Wednesday, July 19, 2017
The beauty and genius of a work of art may be reconceived, though its first material expression be destroyed; a vanished harmony may yet again inspire the composer; but when the last individual of a race of living beings breathes no more, another heaven and another earth must pass before such a one can be again.
William Beebe, The Bird, 1906
One of the benefits of spending a week in…
Tuesday, July 11, 2017
Last week the Lowcountry lost one of its greatest citizens and guardians. Steve Gates died Friday at his home on Wadmalaw Island. In a comparatively brief time in our community, he left an unparalleled legacy of generosity and service. I’m proud to say that Steve was a friend, but even more grateful that he decided to spend a good portion of his life in Charleston and the Lowcountry.
When Steve arrived nearly two decades ago,…
Wednesday, July 5, 2017
What a dramatic weekend it was – beautiful shifting clouds, stultifying heat and humidity interrupted unexpectedly by micro-bursts of cool air from threatening, but unrealized, thunderstorms. Although I occasionally envy our friends who annually migrate north, (human and otherwise), Lowcountry summers are incomparable and not to be missed.
Summers and winters on the coast will forever be better because of the efforts of Ken Seeger. As this article from the Post and Courier reports, Ken just retired…
Monday, June 26, 2017
It may be the lingering serenity of a great trip to France, but there seems to have been an abundance of good, or at least cautiously encouraging, news over the past two weeks. First, some impressions of our delightful, but all too limited, French experience.
France is not a small country. It’s about the size of Texas. But it doesn’t seem to suffer from the American affliction of bigness. The roads are small, except for…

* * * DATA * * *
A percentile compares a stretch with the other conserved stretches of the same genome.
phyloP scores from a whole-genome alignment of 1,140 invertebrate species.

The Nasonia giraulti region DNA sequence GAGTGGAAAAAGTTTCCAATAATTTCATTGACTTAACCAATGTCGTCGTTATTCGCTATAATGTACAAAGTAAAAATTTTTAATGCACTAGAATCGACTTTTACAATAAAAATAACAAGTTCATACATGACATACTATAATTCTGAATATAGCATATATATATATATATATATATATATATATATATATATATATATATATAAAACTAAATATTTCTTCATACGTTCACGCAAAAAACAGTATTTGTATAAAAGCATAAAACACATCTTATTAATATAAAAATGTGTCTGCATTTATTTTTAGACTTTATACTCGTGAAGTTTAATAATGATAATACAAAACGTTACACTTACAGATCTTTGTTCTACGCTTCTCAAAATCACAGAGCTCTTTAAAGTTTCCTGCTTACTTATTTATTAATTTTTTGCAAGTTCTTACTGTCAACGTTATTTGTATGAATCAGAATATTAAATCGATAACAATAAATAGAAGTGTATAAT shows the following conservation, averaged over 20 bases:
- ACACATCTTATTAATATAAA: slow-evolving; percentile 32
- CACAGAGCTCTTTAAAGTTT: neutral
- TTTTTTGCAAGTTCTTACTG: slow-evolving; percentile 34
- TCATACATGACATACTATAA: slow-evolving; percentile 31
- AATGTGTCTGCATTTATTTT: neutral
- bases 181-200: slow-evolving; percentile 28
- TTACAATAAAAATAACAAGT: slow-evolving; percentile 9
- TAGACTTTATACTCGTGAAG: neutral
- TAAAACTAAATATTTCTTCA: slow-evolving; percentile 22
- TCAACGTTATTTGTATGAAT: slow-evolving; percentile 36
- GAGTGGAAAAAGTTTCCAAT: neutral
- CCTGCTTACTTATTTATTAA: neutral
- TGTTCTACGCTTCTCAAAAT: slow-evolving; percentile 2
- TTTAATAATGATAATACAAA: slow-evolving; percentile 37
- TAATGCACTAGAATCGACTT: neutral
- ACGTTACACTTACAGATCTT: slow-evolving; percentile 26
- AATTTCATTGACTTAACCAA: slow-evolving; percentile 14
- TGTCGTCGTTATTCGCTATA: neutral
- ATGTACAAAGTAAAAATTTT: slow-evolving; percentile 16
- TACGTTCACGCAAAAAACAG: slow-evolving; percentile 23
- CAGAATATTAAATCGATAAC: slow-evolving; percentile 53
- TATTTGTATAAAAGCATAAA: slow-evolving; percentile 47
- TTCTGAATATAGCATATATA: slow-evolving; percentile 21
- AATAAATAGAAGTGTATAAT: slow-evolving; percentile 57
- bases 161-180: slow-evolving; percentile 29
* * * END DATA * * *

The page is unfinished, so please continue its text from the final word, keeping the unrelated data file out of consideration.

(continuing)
Thursday, June 15, 2017
I received a lot of compliments on last week’s email condemning America’s withdrawal from the Paris climate accord. But my comments also spawned more complaints than usual. I’ll boil them down to three points: 1) I should have reported that, unlike Syria, Nicaragua refused to sign the accord because it failed to include binding emission reduction targets. (Actually, I don’t know why Syria didn’t sign. It could be that the country has its unclean…
Wednesday, June 7, 2017
Paree will still be laughing after every one of us disappears.
But never once forget, her laughter is the laughter that hides the tears.
And until you’ve lived a lot, and loved lot, and lost a lot,
You don’t know Paree, you don’t know Paree.
The news this week was all about Paris. Sadly, however, the world’s attention was not focused on the shimmering city of light, (the epithet refers to Paris’ intellectual leadership during the Enlightenment),…
Tuesday, May 30, 2017
There was good news and bad news for nature (and humans) this week, and a few open-ended items. First, the open-ended.
One of our board members emailed me two photographs of eggs washed up on the beach at Sullivan’s Island. He wondered what bird they belonged to and where they came from. Incisive analysis led me to conclude that they were pelican eggs (because they were three inches long and no other nesting seabird produces…
Tuesday, May 23, 2017
This week’s news summary features articles about stuff, and how we, as a society, are dealing with it.
In the first article from the Post and Courier, Bo Petersen reports on the imminent (May 27) opening of the South Carolina Aquarium’s turtle rehabilitation hospital, the Zucker Family Sea Turtle Recovery Center.
P&C: South Carolina Aquarium to open $5.3 million sea turtle clinic on Memorial Day
Bo explains that sea turtle rehab has evolved from a…
Tuesday, May 16, 2017
It started with a song.
Alice Morrisey moved to Sullivan’s Island in 1981, when she says the town was simply populated by retirees and aging hippies. A multi-family development project was proposed for the island, and Alice attended a public meeting with neighbors to watch others voice their opposition. Spontaneously, she stood up.
“I didn’t have anything to say, but I started singing ‘they paved…
Monday, May 15, 2017
This week we witnessed the next chapter in Google’s effort to withdraw 1.5 million gallons of groundwater a day from the Middendorf aquifer, one of the coast’s deep, ancient and threatened aquatic repositories. The S.C. Department of Health and Environmental Control approved a water plan, (despite assurances that they would entertain further discussion before proceeding), and thus set the stage for action on Google’s pending permit.
Mt. Pleasant Waterworks (and the Conservation League) have opposed…